Trade Mark Infringement

[vc_row css_animation=”” row_type=”row” use_row_as_full_screen_section=”no” type=”full_width” angled_section=”no” text_align=”left” background_image_as_pattern=”without_pattern”][vc_column][vc_column_text]

View as PDF

This article discusses infringement on intellectual property (IP), in particular registered trade marks. Trade marks are unique symbols or letters used to distinguish goods or services from those of another business. As trade marks are an important aspect of the uniqueness of a brand, it is the owner’s right and responsibility to keep competitors away. Ways of identifying and proving trade mark infringement are outlined below

 [/vc_column_text][vc_single_image image=”20078″ img_size=”700 x 400″ alignment=”center” qode_css_animation=””][/vc_column][/vc_row][vc_row css_animation=”” row_type=”row” use_row_as_full_screen_section=”no” type=”full_width” angled_section=”no” text_align=”left” background_image_as_pattern=”without_pattern”][/vc_row][vc_column][/vc_column][vc_column_text]




Registering a trade mark with IP Australia gives the owner exclusive rights over that trade mark for the goods and services it is registered for under the Trade Mark Act 1995 (Cth) (‘the Act’).


According to the Act, a trade mark can be a letter, word, name, signature, number, device, label, shape, colour, sound or scent.1


When another person uses someone else’s trade mark without permission, this is considered trade mark infringement. It is more difficult to establish infringement of an unregistered trade mark, as legal action depends on common (case) law. However, if a trade mark is registered with IP Australia, the Act gives the court authority to award relief such as damages and other penalties.




The following are components of trade mark infringement:


B.1. Substantially identical or deceptively similar


Trade mark infringement may occur when someone uses another trade mark which is substantially identical or deceptively similar to an existing registered trade mark concerning the same goods and services.2


To determine whether a trade mark is substantially identical to another, the two marks are considered side-by-side to analyse the essential features of each mark. If there is a total impression that there is a resemblance, it may be considered substantially identical.


The term deceptively similar refers to when one trade mark “so nearly resembles that other trade mark that it is likely to deceive or cause confusion.”3


For example, Nestle was successful in obtaining damages from an online vitamin business called ‘A-sashi Vitamins’ as Nestle owned trade marks containing the word ‘MUSASHI’; and both trade marks related to performance vitamins and nutrition products. Therefore, the court ruled that the inclusion of ‘sashi’ in both trade marks was similar enough for consumers to be confused that the products were related.4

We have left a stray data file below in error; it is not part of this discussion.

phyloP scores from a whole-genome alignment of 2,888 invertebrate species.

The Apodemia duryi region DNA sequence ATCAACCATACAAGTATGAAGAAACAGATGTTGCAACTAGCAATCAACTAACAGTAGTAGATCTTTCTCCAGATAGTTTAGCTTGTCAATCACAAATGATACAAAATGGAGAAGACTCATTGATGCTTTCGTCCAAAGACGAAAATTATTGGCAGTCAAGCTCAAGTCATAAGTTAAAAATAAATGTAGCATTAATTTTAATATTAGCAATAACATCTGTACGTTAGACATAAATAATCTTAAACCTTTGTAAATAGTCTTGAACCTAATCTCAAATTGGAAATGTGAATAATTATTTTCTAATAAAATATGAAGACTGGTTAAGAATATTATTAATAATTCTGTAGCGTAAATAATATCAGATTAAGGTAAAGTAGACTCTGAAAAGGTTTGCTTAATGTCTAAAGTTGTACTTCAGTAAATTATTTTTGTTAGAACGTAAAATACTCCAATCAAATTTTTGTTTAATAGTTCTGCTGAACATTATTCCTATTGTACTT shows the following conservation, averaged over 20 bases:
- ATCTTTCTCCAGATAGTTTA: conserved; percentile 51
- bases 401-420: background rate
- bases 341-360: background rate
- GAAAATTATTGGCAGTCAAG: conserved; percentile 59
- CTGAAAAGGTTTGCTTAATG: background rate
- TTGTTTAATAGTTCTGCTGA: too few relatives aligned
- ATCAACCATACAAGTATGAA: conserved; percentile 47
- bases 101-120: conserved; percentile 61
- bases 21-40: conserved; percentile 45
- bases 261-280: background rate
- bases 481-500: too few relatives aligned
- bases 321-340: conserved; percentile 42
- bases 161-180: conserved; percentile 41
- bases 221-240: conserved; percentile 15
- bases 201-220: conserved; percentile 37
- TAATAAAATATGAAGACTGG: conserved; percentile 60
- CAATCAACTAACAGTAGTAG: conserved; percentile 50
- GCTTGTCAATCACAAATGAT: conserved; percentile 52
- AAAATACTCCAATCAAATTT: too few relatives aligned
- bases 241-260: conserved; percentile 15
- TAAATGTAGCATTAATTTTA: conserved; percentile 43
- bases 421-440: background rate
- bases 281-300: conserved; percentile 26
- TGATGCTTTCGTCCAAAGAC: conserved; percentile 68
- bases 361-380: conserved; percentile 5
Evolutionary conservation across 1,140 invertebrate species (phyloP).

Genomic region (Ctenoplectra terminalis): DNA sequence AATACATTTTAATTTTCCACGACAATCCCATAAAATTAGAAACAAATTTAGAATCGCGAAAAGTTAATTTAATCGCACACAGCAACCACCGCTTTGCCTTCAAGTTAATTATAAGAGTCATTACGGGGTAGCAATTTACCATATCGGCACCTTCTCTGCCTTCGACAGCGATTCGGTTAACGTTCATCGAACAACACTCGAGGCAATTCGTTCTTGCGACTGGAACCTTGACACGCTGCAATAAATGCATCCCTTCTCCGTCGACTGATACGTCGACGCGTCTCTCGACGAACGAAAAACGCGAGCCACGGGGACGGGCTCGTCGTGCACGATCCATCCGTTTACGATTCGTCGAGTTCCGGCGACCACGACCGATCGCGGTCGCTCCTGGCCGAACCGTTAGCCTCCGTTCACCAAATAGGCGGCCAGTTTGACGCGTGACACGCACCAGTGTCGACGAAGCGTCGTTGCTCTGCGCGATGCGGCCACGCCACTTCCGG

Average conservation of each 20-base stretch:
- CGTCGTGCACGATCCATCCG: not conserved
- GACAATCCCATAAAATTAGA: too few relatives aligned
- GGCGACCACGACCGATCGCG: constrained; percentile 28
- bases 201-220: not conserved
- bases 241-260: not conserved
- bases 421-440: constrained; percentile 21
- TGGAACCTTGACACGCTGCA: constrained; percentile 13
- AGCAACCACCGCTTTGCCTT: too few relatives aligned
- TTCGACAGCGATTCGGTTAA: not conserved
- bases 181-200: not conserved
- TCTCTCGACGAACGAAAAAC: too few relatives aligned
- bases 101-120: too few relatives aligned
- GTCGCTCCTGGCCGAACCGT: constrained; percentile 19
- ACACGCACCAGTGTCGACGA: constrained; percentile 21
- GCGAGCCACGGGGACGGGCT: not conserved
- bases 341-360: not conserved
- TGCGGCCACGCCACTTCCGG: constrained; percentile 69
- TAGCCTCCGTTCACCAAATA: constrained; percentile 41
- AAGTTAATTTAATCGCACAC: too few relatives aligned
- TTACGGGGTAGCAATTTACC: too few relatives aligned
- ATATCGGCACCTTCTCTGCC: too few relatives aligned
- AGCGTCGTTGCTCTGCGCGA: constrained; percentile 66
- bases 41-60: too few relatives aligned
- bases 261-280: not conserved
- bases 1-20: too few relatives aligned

B.2. Goods or services are closely related


A sign infringes a registered trade mark if it is substantially identical or deceptively similar, and is in relation to goods or services of the same description; or goods or services that are closely related.5 This is not a necessary component for trade mark infringement to occur – but it gives greater evidence that there is a likelihood of deception or confusion with the registered trade mark.


Whether goods or services are closely related depends on a number of factors, including the nature and characteristics, the purpose, if they are regarded the same by those who provide them, and if they are provided by the same sources.6


B.3. Well known trade mark


Trade mark infringement may occur even if two marks are for different types of goods and services if the registered trade mark is well known in Australia, and therefore may indicate a connection between the marks.





To pursue legal action against someone who has infringed on your trade mark, an essential aspect would be to prove that your intellectual property rights exist in law.


The trade mark registration must be current, noting that registration must be renewed every few years. After expiry, the trade mark is generally free to use.


Additionally, only the owner of a trade mark can bring infringement proceedings. They must establish that they are the owner of the registered trade mark, or is someone entitled to act on the owner’s behalf.


Lastly, it must be proven that the registered trade mark was copied (which may require expert assistance) and that the infringer did not have permission to use it.





Section 126 of the Act allows several types of relief that a court may order, including:


  • Injunction – this requires the party to cease using the mark that is infringing on another registered trade mark;
  • Damages or account of profits; and
  • Additional damages if the court considers it appropriate.


For more information on related matters, you may wish to read the following articles:


  1. Trade Mark Applications: This article discusses what a Trade Mark is and the ‘application and registration’ process.
  2. Civil LitigationA brief guide to the procedures of going to court.


Comasters can advise you on whether your trade mark has been infringed and with defending trade mark infringement.


Trade Mark Act 1995 (Cth) ss 6, 17.

2 Ibid s 120(1).

3 Ibid s 10.

4 Société Des Produits Nestlé SA & Anor v Christian & Anor (No.4) [2014] FCCA 2025 [46].

5 Trade Mark Act 1995 (Cth) s 120(2).

6 Ibid s 120(3).


© Comasters February 2022


[/vc_column_text][vc_separator type=”normal” up=”20″ down=”20″]